BOSTON-It’s no secret that quality assurance is essential for ensuring the accuracy of clinical trials. But the potential for real-time intervention also gives modern-era QA an unprecedented ability to improve outcomes, according to research presented at the ASTRO 2008 meeting (abstract 2576).
ABSTRACT: Deviation rates identified in real-time program show profound statistical effect during studies by providing feedback to investigators, allowing for ongoing corrections.
BOSTON-It’s no secret that quality assurance is essential for ensuring the accuracy of clinical
trials. But the potential for real-time intervention also gives modern-era QA an unprecedented ability to improve outcomes, according to research presented at the ASTRO 2008 meeting (abstract 2576).
In a poster presentation, investigators from the Quality Assurance Review Center (QARC) at the University of Massachusetts Medical School cited two examples of how deviations from the radiation therapy (RT) components of a trial protocol adversely affected patient outcomes.
The QARC program, which currently provides QA services to six cooperative groups conducting National Cancer Institute-supported clinical trials, requires investigators to provide RT and imaging data for each patient as early as possible in the treatment process.
QARC reviewers then rapidly assess therapeutic response, identify any protocol deviations, and provide feedback to investigators so that those deviations can be addressed before the patient moves any further through the trial process.
“We’ve developed a variety of digital pro forma so that institutions from anywhere around the world can send us data. Those elements have really changed the nature of QA,” said Thomas J. FitzGerald, MD, chair of radiation oncology at UMass and principal investigator at QARC, which is based in Providence, Rhode Island. “It used to be that QA wouldn’t necessarily influence a clinical trial because compliance was assessed only in retrospect. When response validation is done in real-time, you’re not paralyzed by the deviation.”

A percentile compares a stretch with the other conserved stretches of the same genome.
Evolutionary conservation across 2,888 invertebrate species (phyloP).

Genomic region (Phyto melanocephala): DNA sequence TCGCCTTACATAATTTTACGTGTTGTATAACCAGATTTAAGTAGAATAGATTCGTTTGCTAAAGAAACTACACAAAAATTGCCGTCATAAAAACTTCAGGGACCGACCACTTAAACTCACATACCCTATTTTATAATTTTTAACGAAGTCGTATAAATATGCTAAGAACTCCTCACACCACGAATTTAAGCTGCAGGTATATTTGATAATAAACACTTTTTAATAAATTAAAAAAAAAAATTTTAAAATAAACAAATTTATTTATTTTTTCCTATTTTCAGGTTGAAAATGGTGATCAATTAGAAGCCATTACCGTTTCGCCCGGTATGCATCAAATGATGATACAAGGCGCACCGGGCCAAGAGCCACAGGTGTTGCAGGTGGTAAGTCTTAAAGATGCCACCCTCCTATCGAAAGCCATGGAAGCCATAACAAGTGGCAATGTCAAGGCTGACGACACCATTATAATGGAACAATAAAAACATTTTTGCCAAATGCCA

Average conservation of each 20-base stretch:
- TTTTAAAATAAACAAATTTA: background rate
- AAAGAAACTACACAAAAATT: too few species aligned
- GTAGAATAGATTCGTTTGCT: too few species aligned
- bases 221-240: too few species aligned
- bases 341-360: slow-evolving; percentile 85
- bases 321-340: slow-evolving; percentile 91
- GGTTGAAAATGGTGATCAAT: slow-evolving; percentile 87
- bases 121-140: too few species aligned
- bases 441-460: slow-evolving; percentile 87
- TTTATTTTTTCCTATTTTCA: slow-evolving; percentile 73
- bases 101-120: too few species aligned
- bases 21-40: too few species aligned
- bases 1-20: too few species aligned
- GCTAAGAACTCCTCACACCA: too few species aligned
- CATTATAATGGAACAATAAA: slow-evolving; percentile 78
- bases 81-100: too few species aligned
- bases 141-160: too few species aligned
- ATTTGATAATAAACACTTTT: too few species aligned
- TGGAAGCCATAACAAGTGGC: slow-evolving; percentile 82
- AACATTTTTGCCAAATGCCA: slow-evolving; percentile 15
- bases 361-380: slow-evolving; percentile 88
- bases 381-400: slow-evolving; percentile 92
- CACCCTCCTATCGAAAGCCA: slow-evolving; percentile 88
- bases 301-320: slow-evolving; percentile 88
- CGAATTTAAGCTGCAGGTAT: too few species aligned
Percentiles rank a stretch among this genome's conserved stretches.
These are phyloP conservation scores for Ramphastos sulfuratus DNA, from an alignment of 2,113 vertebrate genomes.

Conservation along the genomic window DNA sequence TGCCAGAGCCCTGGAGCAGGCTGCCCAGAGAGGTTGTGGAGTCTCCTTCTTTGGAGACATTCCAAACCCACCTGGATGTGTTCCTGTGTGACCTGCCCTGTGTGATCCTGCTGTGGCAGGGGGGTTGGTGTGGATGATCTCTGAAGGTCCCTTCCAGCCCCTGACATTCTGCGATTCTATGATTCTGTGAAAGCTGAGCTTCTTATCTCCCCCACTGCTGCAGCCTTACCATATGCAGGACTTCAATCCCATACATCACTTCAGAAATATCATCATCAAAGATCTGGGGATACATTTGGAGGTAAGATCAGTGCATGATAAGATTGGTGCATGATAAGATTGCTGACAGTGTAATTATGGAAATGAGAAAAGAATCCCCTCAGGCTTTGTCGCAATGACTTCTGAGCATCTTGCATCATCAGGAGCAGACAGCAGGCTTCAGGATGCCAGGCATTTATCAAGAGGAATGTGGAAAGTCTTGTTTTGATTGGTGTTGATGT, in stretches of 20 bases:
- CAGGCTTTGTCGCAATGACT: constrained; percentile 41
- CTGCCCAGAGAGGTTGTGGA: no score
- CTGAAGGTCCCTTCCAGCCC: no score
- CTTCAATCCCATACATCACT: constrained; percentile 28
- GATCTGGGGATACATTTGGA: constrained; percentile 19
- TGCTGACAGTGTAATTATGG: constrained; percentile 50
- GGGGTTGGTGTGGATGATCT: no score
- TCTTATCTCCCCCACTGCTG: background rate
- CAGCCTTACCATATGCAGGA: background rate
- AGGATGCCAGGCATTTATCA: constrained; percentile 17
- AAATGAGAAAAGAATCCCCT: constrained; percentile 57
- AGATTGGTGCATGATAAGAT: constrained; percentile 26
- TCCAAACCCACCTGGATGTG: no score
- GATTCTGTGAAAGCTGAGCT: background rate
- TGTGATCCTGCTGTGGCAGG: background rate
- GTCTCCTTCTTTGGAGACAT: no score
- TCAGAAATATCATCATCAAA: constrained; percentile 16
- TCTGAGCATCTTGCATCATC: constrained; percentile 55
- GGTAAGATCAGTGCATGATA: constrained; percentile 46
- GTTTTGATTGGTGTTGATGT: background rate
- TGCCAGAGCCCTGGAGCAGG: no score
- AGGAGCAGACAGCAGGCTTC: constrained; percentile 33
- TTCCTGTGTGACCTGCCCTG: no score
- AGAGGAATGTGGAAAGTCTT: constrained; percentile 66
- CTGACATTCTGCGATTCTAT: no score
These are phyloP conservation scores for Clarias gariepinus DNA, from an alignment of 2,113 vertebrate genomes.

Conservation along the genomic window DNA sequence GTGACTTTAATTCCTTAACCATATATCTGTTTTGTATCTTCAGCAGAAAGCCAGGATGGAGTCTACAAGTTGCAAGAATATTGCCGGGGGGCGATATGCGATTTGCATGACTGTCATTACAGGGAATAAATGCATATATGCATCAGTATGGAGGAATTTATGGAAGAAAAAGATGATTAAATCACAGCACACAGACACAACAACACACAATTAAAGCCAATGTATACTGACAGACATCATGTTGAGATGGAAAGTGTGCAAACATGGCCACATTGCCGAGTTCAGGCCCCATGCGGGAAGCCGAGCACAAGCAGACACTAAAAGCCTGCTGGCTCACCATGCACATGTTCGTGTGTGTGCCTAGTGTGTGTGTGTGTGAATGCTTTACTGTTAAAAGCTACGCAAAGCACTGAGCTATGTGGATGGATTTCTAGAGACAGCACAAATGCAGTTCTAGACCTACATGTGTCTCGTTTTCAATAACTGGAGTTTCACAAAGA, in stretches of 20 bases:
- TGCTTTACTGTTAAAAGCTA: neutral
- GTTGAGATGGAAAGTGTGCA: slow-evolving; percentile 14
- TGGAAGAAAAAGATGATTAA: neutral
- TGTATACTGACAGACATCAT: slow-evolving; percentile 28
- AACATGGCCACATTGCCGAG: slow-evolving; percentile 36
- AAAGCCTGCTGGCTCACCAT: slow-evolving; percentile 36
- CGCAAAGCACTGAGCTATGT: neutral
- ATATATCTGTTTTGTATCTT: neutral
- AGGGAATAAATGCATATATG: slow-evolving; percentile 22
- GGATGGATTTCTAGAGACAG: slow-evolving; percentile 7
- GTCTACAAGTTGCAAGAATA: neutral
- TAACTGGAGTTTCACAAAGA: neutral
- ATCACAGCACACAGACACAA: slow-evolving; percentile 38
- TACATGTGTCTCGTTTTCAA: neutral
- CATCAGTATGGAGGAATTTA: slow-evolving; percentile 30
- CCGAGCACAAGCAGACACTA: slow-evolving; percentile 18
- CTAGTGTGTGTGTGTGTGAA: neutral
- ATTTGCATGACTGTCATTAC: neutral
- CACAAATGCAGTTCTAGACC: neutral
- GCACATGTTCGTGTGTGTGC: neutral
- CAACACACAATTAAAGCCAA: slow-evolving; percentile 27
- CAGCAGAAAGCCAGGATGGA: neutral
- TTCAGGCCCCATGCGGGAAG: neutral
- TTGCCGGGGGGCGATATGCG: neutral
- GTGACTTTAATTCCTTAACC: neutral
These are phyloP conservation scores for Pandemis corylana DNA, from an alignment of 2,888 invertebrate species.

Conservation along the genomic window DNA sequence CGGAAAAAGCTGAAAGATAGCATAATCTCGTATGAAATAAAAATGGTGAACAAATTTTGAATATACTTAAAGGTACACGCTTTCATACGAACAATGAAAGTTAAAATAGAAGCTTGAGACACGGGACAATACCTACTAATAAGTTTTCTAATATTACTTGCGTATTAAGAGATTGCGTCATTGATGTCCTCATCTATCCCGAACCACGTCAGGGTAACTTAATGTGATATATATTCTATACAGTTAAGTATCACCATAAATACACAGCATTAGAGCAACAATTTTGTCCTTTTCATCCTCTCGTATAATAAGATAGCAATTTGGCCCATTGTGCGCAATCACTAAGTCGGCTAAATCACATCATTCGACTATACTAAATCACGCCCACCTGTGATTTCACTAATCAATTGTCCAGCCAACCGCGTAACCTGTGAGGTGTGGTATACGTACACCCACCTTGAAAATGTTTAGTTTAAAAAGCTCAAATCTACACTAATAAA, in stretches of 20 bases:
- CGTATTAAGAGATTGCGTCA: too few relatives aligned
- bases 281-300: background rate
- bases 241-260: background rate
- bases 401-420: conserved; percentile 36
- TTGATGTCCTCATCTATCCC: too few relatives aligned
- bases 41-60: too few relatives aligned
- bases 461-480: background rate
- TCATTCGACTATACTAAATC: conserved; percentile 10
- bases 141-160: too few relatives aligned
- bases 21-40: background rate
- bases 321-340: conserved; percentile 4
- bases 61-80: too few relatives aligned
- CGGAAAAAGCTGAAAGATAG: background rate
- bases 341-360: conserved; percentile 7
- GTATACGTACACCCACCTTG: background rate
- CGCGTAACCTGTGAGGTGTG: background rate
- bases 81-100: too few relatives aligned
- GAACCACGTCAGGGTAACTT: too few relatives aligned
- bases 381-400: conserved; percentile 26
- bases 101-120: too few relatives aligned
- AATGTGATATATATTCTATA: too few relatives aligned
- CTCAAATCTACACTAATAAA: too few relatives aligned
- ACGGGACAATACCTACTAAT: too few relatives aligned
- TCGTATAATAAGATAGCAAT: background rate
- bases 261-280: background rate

Deviations had a significant effect on patient outcomes in the early stages of a trial assessing the potential value of supplementing chemotherapy with RT in treatment of pediatric Hodgkin’s disease that was ultimately published in the Journal of Clinical Oncology (15:2769-2779, 1997).
Retrospective QA revealed a deviation rate of 30%, Dr. FitzGerald said, which adversely affected 5-year relapse free survival rates in the combination therapy group (96% in those treated appropriately vs 86% in those with deviations).
Interventional QA that was introduced in the next generation of studies decreased the deviation rate to less than 10%. However, retrospective review of imaging data revealed a 50% discordance between central reviewers’ and institutions’ investigators assessment of response.
Dr. FitzGerald suggested that the discordance may have contributed to the absence of additive therapeutic effect seen in the trial.
Subsequent studies in Hodgkins now utilize real-time review of images as well as RT in order to ensure that patients are managed on the study appropriately, he said; deviation rates are currently around 3%.
In a trial of the chemotherapeutic agent tirapazamine (SR-4233), 96 of 205 deviations from RT protocol were associated with an adverse effect on outcome. Although tirapazamine did not improve 4-year survival outcomes, cases in which deviations were identified by QARC but not corrected had survival rates about 20% lower than the rest of the study population (ASCO 2008 abstract LBA6008). “Radiation therapy was not the randomization point-that trial was designed to test the chemo agent-but the deviation rates showed a profound statistical effect,” Dr. FitzGerald said. “In my mind, that’s one of the most powerful statements you can make about QA and patient outcomes.”